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Imprint Indie Printing

An Interview with Underground Medicine
I figured if we split the costs, Iím only going to lose half as much!

By Mike Frame
Tuesday, June 26 2012


Jim has been running Underground Medicine record distro for twenty years, with a focus on punk rock. Underground Medicine offers the best in garage, beach punk, power pop, glam punk and more. People are discovering everyday that mailorder is cool and fun even as buying records online continues to rise. Coming home and finding that box of records waiting for you makes your day, maybe your week. It is easier than ever to do, but the thrill is still the same. Back in the Ď90s though, if you were stuck in some shithole town, mailorder was essential. No doubt it still is in many locales, but many of us in the mid- to late-Ď90s would drop an order to Underground Medicine every month. I can still remember how exciting it was when that monthly mailer showed up with the new arrivals typed out and ready for order. Tons of great punk, much of it limited to two to three hundred copies and guaranteed to not be there next time. Jim always stocked a great selection of zines too, classics like Jeff Dahlís Sonic Iguana and, more recently, Thatís Cool, Thatís Trash. At some point, the Rapid Pulse record label became part of the operation and unleashed classics like a new Nikki Corvette single and that great LP from Young People With Faces from a few years back.


Mike: Did you grow up in Connecticut?
Jim: Yup. I actually lived in the same town, West Haven.
Mike: What music were you into before you discovered punk rock?
Jim: I forget the timeline exactly, but my first favorite bands were Aerosmith and Heart. Probably sometime before, during and/or after that were The Who, Kinks, and Rolling Stones. There were also Beatles and Led Zeppelin phases mixed in. Raised on classic rock, I guess. At some point I also had albums by the holy trinity of suck: Foreigner, Styx, and Kansas.
Mike: First punk stuff you heard?
Jim: Had to be The Ramones. This was probably early Ď79. I used to read about them and The Runaways in Creem magazine and was intrigued. Then a local college station played a half hour straight and I was instantly hooked! Itís hard to remember exactly, but at this time, Blondie, Talking Heads, Joe Jackson were starting to have hits and I really liked all that stuff. I donít think at the time I knew that this was ďpunk-liteĒ or that it was lot different than what I had been listening to, but it was a natural progression to The Clash, Sex Pistols, Buzzcocks, The Jam. Prior to punk, my favorite songs were all short, fast, driving stuff like ďParanoid,Ē ďHighway Star,Ē ďImmigrant Song,Ē and ďBarracuda,Ē so I donít think it was a stretch to jump on punk when I heard it. Of course back then, before hearing the Ramones, all I heard at school was ďpunk rock sucksĒ and I guess I just assumed it did suck.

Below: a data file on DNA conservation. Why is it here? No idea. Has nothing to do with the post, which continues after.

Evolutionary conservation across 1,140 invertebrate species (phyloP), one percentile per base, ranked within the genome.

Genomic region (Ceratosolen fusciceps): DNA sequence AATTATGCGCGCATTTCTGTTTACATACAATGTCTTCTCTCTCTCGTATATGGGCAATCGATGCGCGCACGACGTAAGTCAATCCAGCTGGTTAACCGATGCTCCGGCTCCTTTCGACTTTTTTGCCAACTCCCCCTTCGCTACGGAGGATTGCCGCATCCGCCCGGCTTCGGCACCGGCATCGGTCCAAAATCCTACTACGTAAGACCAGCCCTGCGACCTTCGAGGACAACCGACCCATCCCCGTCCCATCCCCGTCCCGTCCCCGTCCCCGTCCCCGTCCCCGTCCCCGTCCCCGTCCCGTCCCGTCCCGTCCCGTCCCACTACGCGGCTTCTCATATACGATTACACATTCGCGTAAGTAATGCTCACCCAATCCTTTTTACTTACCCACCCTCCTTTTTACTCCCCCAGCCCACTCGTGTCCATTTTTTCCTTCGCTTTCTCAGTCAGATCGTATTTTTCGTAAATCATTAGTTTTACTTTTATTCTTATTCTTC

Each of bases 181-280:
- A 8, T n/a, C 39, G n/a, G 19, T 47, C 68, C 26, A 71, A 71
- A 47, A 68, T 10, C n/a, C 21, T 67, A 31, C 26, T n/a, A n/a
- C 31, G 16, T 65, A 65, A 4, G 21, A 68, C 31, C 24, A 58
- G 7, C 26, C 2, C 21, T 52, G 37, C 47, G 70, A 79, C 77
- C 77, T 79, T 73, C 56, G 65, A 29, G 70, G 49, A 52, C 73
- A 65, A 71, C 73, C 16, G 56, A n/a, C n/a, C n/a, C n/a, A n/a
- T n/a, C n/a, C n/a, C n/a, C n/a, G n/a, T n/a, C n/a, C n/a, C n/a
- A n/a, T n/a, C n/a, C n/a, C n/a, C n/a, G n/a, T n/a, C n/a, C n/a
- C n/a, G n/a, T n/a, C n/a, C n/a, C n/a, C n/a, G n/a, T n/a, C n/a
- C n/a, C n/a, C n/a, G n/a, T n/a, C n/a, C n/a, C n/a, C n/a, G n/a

Mike: First records you bought?
Jim: The first ever were Boston and Heartís first LPís. I still like a lot of Heart songs! For punk, it was End of the Century and London Callingóif you wanna call those punk. The first 45s were The Clash, White Riot and The Professionals, 1,2,3.
Mike: When did you first start collecting records?
Jim: There was a local record store that sold import singles at $2.75 each or two for $5.00. Even at that price, the paper route money didnít go that far. That must have been 1980. I donít know if I would consider it collecting at that point, it was more just getting new music.
Mike: What gave you the collecting bug?
Jim: Probably my obsession with Joan Jett! Thatís the first time I remember buying the same songs because the sleeve was different and getting horrible compilations and soundtracks because there was I song I didnít have on it. What was that soundtrack the Ramonesí ďChop SueyĒ was on? Had to have stuff like that. The other thing I remember was meeting someone who had all the Buzzcocks singles on Singles Going Steady. I thought that was pretty awesome and getting those was one of my first goals.
Mike: How many records do you have at this point?
Jim: I donít really know as far as singles go, but itís thousands. Nothing crazy, though. I know a lot of people who have way more. Before moving, I sold off more than half of my LPs. I have maybe a thousand of those at most. As a kid bringing records to the used record store to get credit was how I bought a lot of new ones. I never regretted not keeping everything. In recent years, I cleared out a lot of CDs, too. Not a lot of sentimental value there.